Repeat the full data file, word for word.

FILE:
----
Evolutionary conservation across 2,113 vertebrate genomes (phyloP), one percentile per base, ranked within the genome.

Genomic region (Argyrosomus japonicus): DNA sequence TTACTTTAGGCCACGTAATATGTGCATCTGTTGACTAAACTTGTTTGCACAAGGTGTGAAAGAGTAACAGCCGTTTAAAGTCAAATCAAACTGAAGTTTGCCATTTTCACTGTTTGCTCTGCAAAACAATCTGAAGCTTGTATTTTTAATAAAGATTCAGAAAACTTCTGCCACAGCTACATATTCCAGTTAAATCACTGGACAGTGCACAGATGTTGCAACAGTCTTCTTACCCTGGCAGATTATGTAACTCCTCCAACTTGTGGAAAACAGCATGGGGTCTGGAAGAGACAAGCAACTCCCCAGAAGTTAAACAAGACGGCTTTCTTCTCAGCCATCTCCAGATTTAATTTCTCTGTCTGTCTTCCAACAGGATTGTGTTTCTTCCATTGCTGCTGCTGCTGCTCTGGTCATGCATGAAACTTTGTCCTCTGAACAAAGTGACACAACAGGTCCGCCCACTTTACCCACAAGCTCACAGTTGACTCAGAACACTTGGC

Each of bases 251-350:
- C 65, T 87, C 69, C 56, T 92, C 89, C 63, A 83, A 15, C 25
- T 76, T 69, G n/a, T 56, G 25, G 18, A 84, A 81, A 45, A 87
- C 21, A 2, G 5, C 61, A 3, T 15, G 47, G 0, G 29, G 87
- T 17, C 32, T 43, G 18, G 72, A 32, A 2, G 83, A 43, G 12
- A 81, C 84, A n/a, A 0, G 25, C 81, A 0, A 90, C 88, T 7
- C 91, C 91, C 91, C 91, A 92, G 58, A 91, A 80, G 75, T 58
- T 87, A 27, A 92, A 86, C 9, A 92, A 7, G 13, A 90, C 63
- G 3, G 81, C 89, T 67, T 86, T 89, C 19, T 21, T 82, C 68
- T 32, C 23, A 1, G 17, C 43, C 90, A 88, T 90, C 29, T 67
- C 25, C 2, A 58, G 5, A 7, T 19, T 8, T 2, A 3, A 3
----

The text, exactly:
Evolutionary conservation across 2,113 vertebrate genomes (phyloP), one percentile per base, ranked within the genome.

Genomic region (Argyrosomus japonicus): DNA sequence TTACTTTAGGCCACGTAATATGTGCATCTGTTGACTAAACTTGTTTGCACAAGGTGTGAAAGAGTAACAGCCGTTTAAAGTCAAATCAAACTGAAGTTTGCCATTTTCACTGTTTGCTCTGCAAAACAATCTGAAGCTTGTATTTTTAATAAAGATTCAGAAAACTTCTGCCACAGCTACATATTCCAGTTAAATCACTGGACAGTGCACAGATGTTGCAACAGTCTTCTTACCCTGGCAGATTATGTAACTCCTCCAACTTGTGGAAAACAGCATGGGGTCTGGAAGAGACAAGCAACTCCCCAGAAGTTAAACAAGACGGCTTTCTTCTCAGCCATCTCCAGATTTAATTTCTCTGTCTGTCTTCCAACAGGATTGTGTTTCTTCCATTGCTGCTGCTGCTGCTCTGGTCATGCATGAAACTTTGTCCTCTGAACAAAGTGACACAACAGGTCCGCCCACTTTACCCACAAGCTCACAGTTGACTCAGAACACTTGGC

Each of bases 251-350:
- C 65, T 87, C 69, C 56, T 92, C 89, C 63, A 83, A 15, C 25
- T 76, T 69, G n/a, T 56, G 25, G 18, A 84, A 81, A 45, A 87
- C 21, A 2, G 5, C 61, A 3, T 15, G 47, G 0, G 29, G 87
- T 17, C 32, T 43, G 18, G 72, A 32, A 2, G 83, A 43, G 12
- A 81, C 84, A n/a, A 0, G 25, C 81, A 0, A 90, C 88, T 7
- C 91, C 91, C 91, C 91, A 92, G 58, A 91, A 80, G 75, T 58
- T 87, A 27, A 92, A 86, C 9, A 92, A 7, G 13, A 90, C 63
- G 3, G 81, C 89, T 67, T 86, T 89, C 19, T 21, T 82, C 68
- T 32, C 23, A 1, G 17, C 43, C 90, A 88, T 90, C 29, T 67
- C 25, C 2, A 58, G 5, A 7, T 19, T 8, T 2, A 3, A 3